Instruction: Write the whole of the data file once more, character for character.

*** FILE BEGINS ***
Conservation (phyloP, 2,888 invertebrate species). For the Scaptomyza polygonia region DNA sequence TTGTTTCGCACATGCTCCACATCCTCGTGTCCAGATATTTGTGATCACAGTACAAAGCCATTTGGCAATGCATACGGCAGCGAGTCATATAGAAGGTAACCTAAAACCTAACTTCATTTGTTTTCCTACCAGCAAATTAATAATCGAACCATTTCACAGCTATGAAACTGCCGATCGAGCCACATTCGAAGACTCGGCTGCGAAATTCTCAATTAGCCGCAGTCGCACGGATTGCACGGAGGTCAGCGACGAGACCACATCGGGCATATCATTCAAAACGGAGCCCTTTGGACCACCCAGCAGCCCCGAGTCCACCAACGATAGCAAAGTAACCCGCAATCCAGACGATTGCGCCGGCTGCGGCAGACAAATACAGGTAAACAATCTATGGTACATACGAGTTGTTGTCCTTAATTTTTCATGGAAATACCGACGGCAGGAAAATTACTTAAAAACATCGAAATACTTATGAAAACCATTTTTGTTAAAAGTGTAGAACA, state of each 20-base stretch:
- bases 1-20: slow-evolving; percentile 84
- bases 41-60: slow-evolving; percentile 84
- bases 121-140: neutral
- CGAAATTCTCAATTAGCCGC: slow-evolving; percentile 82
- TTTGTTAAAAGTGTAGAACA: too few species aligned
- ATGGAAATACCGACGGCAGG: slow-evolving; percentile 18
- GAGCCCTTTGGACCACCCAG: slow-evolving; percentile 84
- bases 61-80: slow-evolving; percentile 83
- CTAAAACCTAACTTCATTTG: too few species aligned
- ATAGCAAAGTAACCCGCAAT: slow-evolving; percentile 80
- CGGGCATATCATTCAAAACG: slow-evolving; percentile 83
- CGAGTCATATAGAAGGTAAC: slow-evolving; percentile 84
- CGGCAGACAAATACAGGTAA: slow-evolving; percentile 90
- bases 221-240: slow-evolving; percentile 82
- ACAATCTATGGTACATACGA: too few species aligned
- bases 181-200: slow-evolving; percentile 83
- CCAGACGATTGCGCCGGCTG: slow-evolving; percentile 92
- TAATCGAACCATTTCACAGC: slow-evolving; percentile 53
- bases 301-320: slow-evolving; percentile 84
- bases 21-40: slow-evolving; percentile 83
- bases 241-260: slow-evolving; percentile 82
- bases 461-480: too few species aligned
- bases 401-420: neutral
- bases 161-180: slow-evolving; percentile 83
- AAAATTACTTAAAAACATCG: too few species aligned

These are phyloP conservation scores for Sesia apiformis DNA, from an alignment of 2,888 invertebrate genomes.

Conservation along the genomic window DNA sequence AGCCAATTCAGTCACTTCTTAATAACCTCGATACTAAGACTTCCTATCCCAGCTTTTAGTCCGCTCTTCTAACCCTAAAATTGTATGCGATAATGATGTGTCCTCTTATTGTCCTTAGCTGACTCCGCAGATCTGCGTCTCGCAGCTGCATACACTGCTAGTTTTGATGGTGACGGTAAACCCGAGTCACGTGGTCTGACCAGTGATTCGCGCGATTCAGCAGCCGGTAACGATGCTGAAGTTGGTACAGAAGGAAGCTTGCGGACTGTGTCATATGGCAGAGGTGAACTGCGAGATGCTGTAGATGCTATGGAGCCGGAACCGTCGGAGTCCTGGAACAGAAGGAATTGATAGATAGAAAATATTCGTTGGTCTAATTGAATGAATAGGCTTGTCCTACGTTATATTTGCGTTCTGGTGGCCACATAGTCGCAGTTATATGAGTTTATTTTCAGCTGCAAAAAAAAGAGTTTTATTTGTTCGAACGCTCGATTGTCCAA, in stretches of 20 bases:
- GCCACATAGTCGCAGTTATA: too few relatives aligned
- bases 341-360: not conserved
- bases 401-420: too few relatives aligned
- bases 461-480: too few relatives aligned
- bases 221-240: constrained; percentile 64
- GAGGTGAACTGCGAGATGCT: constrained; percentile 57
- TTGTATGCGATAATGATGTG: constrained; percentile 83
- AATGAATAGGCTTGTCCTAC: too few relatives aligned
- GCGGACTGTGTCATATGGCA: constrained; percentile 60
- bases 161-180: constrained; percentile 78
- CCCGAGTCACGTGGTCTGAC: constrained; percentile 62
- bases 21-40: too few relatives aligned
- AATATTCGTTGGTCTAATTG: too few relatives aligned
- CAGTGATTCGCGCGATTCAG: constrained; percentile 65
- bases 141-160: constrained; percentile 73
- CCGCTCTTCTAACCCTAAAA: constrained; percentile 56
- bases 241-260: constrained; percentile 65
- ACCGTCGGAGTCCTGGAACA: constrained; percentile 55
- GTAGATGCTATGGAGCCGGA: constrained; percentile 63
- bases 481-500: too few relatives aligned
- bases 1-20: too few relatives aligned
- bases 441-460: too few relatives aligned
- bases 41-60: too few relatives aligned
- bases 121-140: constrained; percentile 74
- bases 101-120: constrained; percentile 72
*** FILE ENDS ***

Conservation (phyloP, 2,888 invertebrate species). For the Scaptomyza polygonia region DNA sequence TTGTTTCGCACATGCTCCACATCCTCGTGTCCAGATATTTGTGATCACAGTACAAAGCCATTTGGCAATGCATACGGCAGCGAGTCATATAGAAGGTAACCTAAAACCTAACTTCATTTGTTTTCCTACCAGCAAATTAATAATCGAACCATTTCACAGCTATGAAACTGCCGATCGAGCCACATTCGAAGACTCGGCTGCGAAATTCTCAATTAGCCGCAGTCGCACGGATTGCACGGAGGTCAGCGACGAGACCACATCGGGCATATCATTCAAAACGGAGCCCTTTGGACCACCCAGCAGCCCCGAGTCCACCAACGATAGCAAAGTAACCCGCAATCCAGACGATTGCGCCGGCTGCGGCAGACAAATACAGGTAAACAATCTATGGTACATACGAGTTGTTGTCCTTAATTTTTCATGGAAATACCGACGGCAGGAAAATTACTTAAAAACATCGAAATACTTATGAAAACCATTTTTGTTAAAAGTGTAGAACA, state of each 20-base stretch:
- bases 1-20: slow-evolving; percentile 84
- bases 41-60: slow-evolving; percentile 84
- bases 121-140: neutral
- CGAAATTCTCAATTAGCCGC: slow-evolving; percentile 82
- TTTGTTAAAAGTGTAGAACA: too few species aligned
- ATGGAAATACCGACGGCAGG: slow-evolving; percentile 18
- GAGCCCTTTGGACCACCCAG: slow-evolving; percentile 84
- bases 61-80: slow-evolving; percentile 83
- CTAAAACCTAACTTCATTTG: too few species aligned
- ATAGCAAAGTAACCCGCAAT: slow-evolving; percentile 80
- CGGGCATATCATTCAAAACG: slow-evolving; percentile 83
- CGAGTCATATAGAAGGTAAC: slow-evolving; percentile 84
- CGGCAGACAAATACAGGTAA: slow-evolving; percentile 90
- bases 221-240: slow-evolving; percentile 82
- ACAATCTATGGTACATACGA: too few species aligned
- bases 181-200: slow-evolving; percentile 83
- CCAGACGATTGCGCCGGCTG: slow-evolving; percentile 92
- TAATCGAACCATTTCACAGC: slow-evolving; percentile 53
- bases 301-320: slow-evolving; percentile 84
- bases 21-40: slow-evolving; percentile 83
- bases 241-260: slow-evolving; percentile 82
- bases 461-480: too few species aligned
- bases 401-420: neutral
- bases 161-180: slow-evolving; percentile 83
- AAAATTACTTAAAAACATCG: too few species aligned

These are phyloP conservation scores for Sesia apiformis DNA, from an alignment of 2,888 invertebrate genomes.

Conservation along the genomic window DNA sequence AGCCAATTCAGTCACTTCTTAATAACCTCGATACTAAGACTTCCTATCCCAGCTTTTAGTCCGCTCTTCTAACCCTAAAATTGTATGCGATAATGATGTGTCCTCTTATTGTCCTTAGCTGACTCCGCAGATCTGCGTCTCGCAGCTGCATACACTGCTAGTTTTGATGGTGACGGTAAACCCGAGTCACGTGGTCTGACCAGTGATTCGCGCGATTCAGCAGCCGGTAACGATGCTGAAGTTGGTACAGAAGGAAGCTTGCGGACTGTGTCATATGGCAGAGGTGAACTGCGAGATGCTGTAGATGCTATGGAGCCGGAACCGTCGGAGTCCTGGAACAGAAGGAATTGATAGATAGAAAATATTCGTTGGTCTAATTGAATGAATAGGCTTGTCCTACGTTATATTTGCGTTCTGGTGGCCACATAGTCGCAGTTATATGAGTTTATTTTCAGCTGCAAAAAAAAGAGTTTTATTTGTTCGAACGCTCGATTGTCCAA, in stretches of 20 bases:
- GCCACATAGTCGCAGTTATA: too few relatives aligned
- bases 341-360: not conserved
- bases 401-420: too few relatives aligned
- bases 461-480: too few relatives aligned
- bases 221-240: constrained; percentile 64
- GAGGTGAACTGCGAGATGCT: constrained; percentile 57
- TTGTATGCGATAATGATGTG: constrained; percentile 83
- AATGAATAGGCTTGTCCTAC: too few relatives aligned
- GCGGACTGTGTCATATGGCA: constrained; percentile 60
- bases 161-180: constrained; percentile 78
- CCCGAGTCACGTGGTCTGAC: constrained; percentile 62
- bases 21-40: too few relatives aligned
- AATATTCGTTGGTCTAATTG: too few relatives aligned
- CAGTGATTCGCGCGATTCAG: constrained; percentile 65
- bases 141-160: constrained; percentile 73
- CCGCTCTTCTAACCCTAAAA: constrained; percentile 56
- bases 241-260: constrained; percentile 65
- ACCGTCGGAGTCCTGGAACA: constrained; percentile 55
- GTAGATGCTATGGAGCCGGA: constrained; percentile 63
- bases 481-500: too few relatives aligned
- bases 1-20: too few relatives aligned
- bases 441-460: too few relatives aligned
- bases 41-60: too few relatives aligned
- bases 121-140: constrained; percentile 74
- bases 101-120: constrained; percentile 72